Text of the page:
Market-Research: CH 6- "Quantitative Data Collection Methods"

Learning Objectives:
Lo 1: Evaluate each of the four basic survey modes for gathering data.
Lo 2: Describe different types of survey data collection methods.
Lo 3: Express major concerns in choosing a particular survey method.
Four Data Collection Modes:
1. Person-administered, no computer
2. Computer-assisted methods
3. Self administered; respondent completes it
4. Mixed-mode surveys, combine above methods
Person-administered, no computer is
Computer-assisted methods is
Self administered; respondent completes it is
Mixed-mode surveys, combine above methods
Person-Administered Surveys:
– Interviewer reads questions
– Face-to-face or by telephone, records answers
Person-Administered Surveys:
– Advantages of person-administered surveys:
– Feedback: can respond to issues
– Rapport: greater comfort with another human
– Quality control: get correct demographics
– Adaptability: can adapt, e.g. elderly
Person-Administered Surveys:
– Disadvantages of Person-Administered Surveys
– Human error: may change wording, sequence
– High cost: recruit, train, pay interviewer
– Interview evaluation: can create discomfort
Computer-Administered Surveys:
– Computer plays key role in interview
– May assist a human interviewer
– Prompts next question, branches where needed
– May interact directly with respondent
– Online surveys
Advantages of Computer-Administered Surveys:
– Speed: much faster than humans
– Can branch based on previous responses
– Error-free interviews: should be no errors
– Use of visuals: can show images, videos
– Real-time capture of data
– Data entered directly into database
– Little “interview evaluation”
– No human interaction, less anxiety
Disadvantages of Computer-Administered Surveys:
– Technical skills: need computer-savvy people
– Must ensure system operates properly
– Should be wary of viruses, bugs
– High setup costs: programming, debugging
– Can take days to get going
– Growing availability of low-cost services
– User-friendly development interfaces
Self-Administered Surveys:
– Respondent completes on his/her own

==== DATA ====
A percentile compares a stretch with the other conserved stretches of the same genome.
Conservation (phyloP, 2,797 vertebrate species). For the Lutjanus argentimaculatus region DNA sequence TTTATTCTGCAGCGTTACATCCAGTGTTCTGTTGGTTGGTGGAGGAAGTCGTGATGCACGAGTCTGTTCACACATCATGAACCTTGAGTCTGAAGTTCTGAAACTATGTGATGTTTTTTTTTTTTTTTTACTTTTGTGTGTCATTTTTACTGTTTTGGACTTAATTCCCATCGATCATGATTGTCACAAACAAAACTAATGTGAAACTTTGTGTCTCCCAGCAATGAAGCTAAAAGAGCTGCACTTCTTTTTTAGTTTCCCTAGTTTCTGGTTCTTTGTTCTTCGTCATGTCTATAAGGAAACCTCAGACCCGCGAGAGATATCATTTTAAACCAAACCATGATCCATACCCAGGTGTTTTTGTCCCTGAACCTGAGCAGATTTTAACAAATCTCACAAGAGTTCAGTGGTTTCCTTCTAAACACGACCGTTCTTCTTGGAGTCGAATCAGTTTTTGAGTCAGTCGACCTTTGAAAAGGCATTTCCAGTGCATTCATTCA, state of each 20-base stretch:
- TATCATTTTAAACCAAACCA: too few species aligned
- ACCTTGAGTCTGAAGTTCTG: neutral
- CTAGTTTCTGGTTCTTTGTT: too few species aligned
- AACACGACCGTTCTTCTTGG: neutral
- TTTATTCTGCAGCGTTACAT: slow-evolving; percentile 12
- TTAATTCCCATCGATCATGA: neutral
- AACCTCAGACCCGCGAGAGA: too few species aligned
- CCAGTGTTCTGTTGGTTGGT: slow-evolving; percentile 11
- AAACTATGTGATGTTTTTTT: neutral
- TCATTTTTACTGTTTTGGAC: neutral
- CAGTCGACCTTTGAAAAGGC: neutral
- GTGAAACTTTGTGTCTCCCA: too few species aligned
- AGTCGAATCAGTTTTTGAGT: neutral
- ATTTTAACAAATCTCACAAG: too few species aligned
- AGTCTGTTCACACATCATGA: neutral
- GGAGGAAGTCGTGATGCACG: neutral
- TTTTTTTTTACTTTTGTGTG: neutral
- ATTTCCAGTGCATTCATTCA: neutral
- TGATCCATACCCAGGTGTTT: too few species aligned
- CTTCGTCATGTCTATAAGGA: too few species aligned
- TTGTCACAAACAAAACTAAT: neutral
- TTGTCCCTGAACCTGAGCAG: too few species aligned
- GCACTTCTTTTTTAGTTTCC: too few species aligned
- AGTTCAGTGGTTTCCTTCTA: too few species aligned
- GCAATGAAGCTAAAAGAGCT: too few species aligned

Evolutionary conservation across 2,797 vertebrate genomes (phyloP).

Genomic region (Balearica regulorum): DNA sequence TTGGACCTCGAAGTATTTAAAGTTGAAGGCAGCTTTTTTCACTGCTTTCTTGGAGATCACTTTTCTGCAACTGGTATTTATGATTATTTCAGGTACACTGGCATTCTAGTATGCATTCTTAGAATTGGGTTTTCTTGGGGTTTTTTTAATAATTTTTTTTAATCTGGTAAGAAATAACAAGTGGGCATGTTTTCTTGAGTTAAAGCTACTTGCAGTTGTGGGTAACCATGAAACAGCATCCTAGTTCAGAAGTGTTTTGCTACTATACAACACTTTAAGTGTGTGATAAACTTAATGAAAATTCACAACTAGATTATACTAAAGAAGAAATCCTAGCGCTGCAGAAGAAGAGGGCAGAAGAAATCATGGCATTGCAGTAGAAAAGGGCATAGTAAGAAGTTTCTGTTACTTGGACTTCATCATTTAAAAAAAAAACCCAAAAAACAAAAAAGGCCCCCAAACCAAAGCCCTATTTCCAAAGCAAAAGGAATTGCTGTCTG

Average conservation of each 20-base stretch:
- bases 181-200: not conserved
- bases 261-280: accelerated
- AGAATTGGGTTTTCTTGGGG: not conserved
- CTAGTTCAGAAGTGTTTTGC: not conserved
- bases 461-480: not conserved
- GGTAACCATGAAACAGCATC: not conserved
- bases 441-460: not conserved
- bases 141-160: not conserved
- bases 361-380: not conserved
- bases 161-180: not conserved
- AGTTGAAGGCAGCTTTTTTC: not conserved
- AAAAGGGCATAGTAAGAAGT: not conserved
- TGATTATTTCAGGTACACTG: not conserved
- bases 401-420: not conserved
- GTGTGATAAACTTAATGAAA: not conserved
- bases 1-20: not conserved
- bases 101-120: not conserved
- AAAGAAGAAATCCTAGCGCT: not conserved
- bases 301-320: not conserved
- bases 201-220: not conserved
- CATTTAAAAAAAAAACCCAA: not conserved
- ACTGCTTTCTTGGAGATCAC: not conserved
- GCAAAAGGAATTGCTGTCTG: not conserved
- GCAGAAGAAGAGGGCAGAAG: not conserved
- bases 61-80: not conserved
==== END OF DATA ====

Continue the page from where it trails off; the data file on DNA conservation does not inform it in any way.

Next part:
– Respondent reads, responds directly
– Choose pace, location, time
– No human, computer administration involved
Advantages of Self-Administered Surveys:
– Reduced cost: no interviewer, computer needed
– Respondent control:
– Respondent not feeling rushed
– Feel relaxed when responding
– No interview-evaluation apprehension
– Get more insightful information
– Better than face-to-face for that
Disadvantages of Self-Administered Surveys:
– Respondent control: may ignore survey
– May answer questions erroneously
– Late replies, refusals
– Lack of monitoring: no interaction
– Confused respondents left on their own
– May give incorrect, no answers
– High questionnaire requirements:
– All relies on respondent
Mixed-Mode Surveys:
– Use multiple data collection methods
– Advantage: use best of each technique
– Online for connected, phone for others
– Representative sample can be gained
– Disadvantages:
– Mode may affect response
– Added complexity for different modes
– Different instructions, data input
Data Collection Methods: Person-Administered Interviews:
– At least four variations, based on location
– In-Home interviews: completed in home
– Costly, so contact, setting must be essential
– Mall-Intercept interviews: stop and ask
– Can interact, but are samples representative?
– High refusals, less-than-ideal environment
Data Collection Methods: Person-Administered – – Interviews [cont’d]: